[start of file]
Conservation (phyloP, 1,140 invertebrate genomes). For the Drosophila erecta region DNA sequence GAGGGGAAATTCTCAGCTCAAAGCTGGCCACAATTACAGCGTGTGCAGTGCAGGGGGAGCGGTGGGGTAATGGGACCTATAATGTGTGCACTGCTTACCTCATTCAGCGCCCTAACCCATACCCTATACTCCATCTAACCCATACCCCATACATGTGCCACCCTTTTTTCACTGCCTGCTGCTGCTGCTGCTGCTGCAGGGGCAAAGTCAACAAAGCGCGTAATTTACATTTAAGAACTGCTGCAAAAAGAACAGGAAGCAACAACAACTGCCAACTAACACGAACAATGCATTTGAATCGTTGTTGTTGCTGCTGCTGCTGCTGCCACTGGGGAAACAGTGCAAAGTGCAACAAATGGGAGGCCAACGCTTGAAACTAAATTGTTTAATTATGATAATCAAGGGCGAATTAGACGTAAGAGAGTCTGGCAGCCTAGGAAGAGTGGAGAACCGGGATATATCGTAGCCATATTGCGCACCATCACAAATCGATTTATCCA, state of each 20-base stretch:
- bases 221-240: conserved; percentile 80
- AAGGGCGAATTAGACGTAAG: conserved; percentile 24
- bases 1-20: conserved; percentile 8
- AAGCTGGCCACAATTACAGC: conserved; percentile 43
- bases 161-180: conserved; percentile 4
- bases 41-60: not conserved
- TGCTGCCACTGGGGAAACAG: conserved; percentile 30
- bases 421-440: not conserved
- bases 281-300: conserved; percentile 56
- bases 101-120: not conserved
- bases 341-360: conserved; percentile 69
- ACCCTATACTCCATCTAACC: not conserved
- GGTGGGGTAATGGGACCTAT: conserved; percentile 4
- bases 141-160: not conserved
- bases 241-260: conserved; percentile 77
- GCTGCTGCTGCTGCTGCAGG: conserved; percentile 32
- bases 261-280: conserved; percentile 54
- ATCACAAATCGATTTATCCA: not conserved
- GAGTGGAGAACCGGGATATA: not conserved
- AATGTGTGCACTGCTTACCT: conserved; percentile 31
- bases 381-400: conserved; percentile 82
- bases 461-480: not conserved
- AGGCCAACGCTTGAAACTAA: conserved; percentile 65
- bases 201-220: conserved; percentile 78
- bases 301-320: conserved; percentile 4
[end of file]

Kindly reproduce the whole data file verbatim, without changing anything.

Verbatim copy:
Conservation (phyloP, 1,140 invertebrate genomes). For the Drosophila erecta region DNA sequence GAGGGGAAATTCTCAGCTCAAAGCTGGCCACAATTACAGCGTGTGCAGTGCAGGGGGAGCGGTGGGGTAATGGGACCTATAATGTGTGCACTGCTTACCTCATTCAGCGCCCTAACCCATACCCTATACTCCATCTAACCCATACCCCATACATGTGCCACCCTTTTTTCACTGCCTGCTGCTGCTGCTGCTGCTGCAGGGGCAAAGTCAACAAAGCGCGTAATTTACATTTAAGAACTGCTGCAAAAAGAACAGGAAGCAACAACAACTGCCAACTAACACGAACAATGCATTTGAATCGTTGTTGTTGCTGCTGCTGCTGCTGCCACTGGGGAAACAGTGCAAAGTGCAACAAATGGGAGGCCAACGCTTGAAACTAAATTGTTTAATTATGATAATCAAGGGCGAATTAGACGTAAGAGAGTCTGGCAGCCTAGGAAGAGTGGAGAACCGGGATATATCGTAGCCATATTGCGCACCATCACAAATCGATTTATCCA, state of each 20-base stretch:
- bases 221-240: conserved; percentile 80
- AAGGGCGAATTAGACGTAAG: conserved; percentile 24
- bases 1-20: conserved; percentile 8
- AAGCTGGCCACAATTACAGC: conserved; percentile 43
- bases 161-180: conserved; percentile 4
- bases 41-60: not conserved
- TGCTGCCACTGGGGAAACAG: conserved; percentile 30
- bases 421-440: not conserved
- bases 281-300: conserved; percentile 56
- bases 101-120: not conserved
- bases 341-360: conserved; percentile 69
- ACCCTATACTCCATCTAACC: not conserved
- GGTGGGGTAATGGGACCTAT: conserved; percentile 4
- bases 141-160: not conserved
- bases 241-260: conserved; percentile 77
- GCTGCTGCTGCTGCTGCAGG: conserved; percentile 32
- bases 261-280: conserved; percentile 54
- ATCACAAATCGATTTATCCA: not conserved
- GAGTGGAGAACCGGGATATA: not conserved
- AATGTGTGCACTGCTTACCT: conserved; percentile 31
- bases 381-400: conserved; percentile 82
- bases 461-480: not conserved
- AGGCCAACGCTTGAAACTAA: conserved; percentile 65
- bases 201-220: conserved; percentile 78
- bases 301-320: conserved; percentile 4